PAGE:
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engagement with the authentic source content is the basis and premise for what are Web

2.0 technologies. Based on the literature published on Web 2.0 and learning since 2006,

the concepts of active participation and collaborative learning continually emerge as

major pedagogical attributes of Web 2.0 technologies (Selwyn, 2008; Safran et al., 2007;

Freenhow et al., 2009; McGee & Diaz 2007; Purushotma, 2006; Cormode &

Krishnamurthy, 2008; Ullrich et al., 2008; Kraemer, 2008; Dooly, 2007). Ullrich et al.

specifically point out that this stimulation of active participation distinguishes Web 2.0

based learning from traditional ‗Web 1.0‘ learning…where users read Webpages and

solve

exercises

but

cannot

contribute…

(2008,

p.

707).

With

active

student

involvement, the Architecture of Participation‖ model by O‘Reilly (2003) becomes

apparent and begins constructing itself within the learning process. Ullrich, Rollett and

Anderson all agree that Web 2.0 involves an essence of architecture to which the learners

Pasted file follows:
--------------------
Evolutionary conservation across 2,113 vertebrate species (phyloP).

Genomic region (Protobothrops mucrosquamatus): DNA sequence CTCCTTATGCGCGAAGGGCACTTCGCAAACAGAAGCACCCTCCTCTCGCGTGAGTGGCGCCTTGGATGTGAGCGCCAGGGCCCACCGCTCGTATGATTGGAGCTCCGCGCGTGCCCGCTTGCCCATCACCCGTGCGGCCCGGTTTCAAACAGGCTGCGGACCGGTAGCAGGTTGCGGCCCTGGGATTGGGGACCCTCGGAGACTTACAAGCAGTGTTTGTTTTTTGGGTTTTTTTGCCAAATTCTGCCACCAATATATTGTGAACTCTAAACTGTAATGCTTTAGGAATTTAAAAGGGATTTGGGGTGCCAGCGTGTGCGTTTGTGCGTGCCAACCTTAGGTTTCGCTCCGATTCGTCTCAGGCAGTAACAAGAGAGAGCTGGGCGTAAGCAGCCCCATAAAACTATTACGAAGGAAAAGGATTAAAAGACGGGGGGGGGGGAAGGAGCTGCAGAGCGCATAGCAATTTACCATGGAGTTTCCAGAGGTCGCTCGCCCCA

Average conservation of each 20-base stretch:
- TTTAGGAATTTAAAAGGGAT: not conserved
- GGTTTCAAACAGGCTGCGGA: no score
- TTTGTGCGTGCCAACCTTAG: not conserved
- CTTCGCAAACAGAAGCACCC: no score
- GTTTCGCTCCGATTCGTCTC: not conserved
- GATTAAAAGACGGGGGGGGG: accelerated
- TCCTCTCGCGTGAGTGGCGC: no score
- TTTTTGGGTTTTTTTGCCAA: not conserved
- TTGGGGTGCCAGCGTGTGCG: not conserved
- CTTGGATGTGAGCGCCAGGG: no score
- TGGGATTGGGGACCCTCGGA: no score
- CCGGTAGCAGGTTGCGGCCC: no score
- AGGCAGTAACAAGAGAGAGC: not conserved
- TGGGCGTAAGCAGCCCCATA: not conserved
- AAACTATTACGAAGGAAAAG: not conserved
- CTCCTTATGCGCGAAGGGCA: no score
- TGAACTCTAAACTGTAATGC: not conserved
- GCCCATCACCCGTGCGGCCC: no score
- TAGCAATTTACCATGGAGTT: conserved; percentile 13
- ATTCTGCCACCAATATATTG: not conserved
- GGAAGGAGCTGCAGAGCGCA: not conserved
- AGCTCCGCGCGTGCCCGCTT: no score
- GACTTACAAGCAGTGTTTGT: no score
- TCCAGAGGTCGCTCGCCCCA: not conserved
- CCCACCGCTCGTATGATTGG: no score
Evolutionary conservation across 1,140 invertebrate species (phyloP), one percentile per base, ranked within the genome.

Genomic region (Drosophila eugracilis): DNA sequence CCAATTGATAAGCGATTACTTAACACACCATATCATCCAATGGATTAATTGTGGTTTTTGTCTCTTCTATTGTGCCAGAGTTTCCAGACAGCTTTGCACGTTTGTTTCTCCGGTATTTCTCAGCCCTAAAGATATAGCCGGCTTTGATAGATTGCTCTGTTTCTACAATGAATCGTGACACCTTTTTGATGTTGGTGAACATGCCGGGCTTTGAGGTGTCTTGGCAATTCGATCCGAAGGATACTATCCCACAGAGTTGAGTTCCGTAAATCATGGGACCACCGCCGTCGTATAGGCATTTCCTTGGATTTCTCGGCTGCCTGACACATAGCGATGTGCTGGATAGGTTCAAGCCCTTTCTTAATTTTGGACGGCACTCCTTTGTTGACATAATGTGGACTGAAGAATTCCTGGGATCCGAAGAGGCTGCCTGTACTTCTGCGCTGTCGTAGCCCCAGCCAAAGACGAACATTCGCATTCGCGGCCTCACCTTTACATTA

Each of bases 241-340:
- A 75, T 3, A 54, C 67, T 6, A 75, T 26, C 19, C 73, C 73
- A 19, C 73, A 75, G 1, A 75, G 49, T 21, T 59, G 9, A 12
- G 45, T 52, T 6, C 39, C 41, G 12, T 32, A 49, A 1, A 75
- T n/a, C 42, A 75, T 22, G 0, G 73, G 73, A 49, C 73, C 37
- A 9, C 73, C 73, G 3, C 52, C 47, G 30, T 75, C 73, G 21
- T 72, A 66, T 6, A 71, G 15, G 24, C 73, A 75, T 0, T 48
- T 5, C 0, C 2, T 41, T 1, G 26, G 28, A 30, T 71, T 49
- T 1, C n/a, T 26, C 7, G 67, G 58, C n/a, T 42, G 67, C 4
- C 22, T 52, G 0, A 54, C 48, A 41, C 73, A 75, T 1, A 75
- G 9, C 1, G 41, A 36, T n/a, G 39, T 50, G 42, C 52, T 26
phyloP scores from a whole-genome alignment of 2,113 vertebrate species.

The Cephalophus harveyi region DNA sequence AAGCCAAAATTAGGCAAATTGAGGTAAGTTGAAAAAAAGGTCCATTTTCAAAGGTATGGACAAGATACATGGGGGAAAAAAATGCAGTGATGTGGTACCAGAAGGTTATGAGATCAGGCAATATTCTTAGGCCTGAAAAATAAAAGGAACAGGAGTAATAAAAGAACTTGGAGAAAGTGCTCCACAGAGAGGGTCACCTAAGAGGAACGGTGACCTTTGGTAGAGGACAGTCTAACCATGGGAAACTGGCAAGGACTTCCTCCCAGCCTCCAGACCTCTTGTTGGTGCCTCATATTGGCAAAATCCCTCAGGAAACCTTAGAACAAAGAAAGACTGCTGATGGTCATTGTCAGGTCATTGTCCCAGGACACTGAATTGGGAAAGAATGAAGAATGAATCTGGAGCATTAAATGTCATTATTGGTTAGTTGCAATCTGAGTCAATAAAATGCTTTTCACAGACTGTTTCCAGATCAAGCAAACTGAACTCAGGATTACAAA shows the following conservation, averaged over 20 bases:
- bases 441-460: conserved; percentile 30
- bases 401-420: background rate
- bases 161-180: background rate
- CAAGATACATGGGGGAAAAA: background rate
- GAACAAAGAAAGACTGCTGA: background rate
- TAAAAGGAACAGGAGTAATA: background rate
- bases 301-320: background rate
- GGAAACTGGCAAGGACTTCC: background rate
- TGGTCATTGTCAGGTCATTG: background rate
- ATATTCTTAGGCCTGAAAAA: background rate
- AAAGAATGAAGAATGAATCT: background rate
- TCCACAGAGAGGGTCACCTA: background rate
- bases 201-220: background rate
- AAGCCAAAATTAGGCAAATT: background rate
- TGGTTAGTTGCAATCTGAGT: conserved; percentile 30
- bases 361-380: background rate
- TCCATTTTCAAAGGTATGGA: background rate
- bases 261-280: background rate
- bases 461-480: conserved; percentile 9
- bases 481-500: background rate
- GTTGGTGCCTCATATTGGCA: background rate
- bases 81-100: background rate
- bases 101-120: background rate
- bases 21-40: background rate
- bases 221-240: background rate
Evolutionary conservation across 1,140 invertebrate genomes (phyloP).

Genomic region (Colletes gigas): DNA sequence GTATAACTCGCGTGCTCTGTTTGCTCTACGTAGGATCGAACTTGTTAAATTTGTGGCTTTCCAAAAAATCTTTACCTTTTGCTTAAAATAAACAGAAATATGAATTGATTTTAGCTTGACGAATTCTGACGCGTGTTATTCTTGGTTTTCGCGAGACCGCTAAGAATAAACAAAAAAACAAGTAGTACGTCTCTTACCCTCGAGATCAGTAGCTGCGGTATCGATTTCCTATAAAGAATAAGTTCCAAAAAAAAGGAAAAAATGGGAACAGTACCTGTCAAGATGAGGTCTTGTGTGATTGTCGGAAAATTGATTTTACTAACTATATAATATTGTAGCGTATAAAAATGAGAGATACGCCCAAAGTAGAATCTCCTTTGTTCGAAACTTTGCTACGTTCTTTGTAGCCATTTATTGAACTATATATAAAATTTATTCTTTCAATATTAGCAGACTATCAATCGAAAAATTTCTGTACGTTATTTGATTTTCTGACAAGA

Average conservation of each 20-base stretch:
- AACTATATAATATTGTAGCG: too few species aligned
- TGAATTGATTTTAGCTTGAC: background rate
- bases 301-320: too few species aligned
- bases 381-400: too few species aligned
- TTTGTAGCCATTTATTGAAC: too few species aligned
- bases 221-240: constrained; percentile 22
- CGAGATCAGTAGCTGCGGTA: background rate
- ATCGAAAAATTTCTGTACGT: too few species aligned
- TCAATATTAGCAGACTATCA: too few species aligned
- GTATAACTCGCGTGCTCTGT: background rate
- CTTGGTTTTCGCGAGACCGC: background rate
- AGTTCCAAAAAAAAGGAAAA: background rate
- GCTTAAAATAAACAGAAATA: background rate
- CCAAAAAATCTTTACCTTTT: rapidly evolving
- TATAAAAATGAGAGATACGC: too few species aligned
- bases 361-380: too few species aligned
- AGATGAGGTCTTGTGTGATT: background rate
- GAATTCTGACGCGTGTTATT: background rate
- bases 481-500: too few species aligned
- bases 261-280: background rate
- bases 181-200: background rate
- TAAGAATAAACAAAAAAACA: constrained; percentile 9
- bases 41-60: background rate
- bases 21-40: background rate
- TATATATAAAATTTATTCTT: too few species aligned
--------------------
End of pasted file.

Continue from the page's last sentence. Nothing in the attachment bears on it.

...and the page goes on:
contribute information that is assumed valid and improves the overall quality of the

platform thus building on itself.

The concept of the ―Long Tail‖ in the Web 2.0 context, first utilized by Anderson

(2004), is another common characteristic that researchers identify when describing the

change in web architecture. In terms of learning, the Long Tail phenomenon implies that

learners have significantly increased access to produce, publish, receive and give

feedback on content they produce themselves using Web 2.0 technologies because of the

virtually limitless amount of space, storage and accessibility of the Internet. These

freedoms allow knowledge and the world to be at the learners‘ finger tips.

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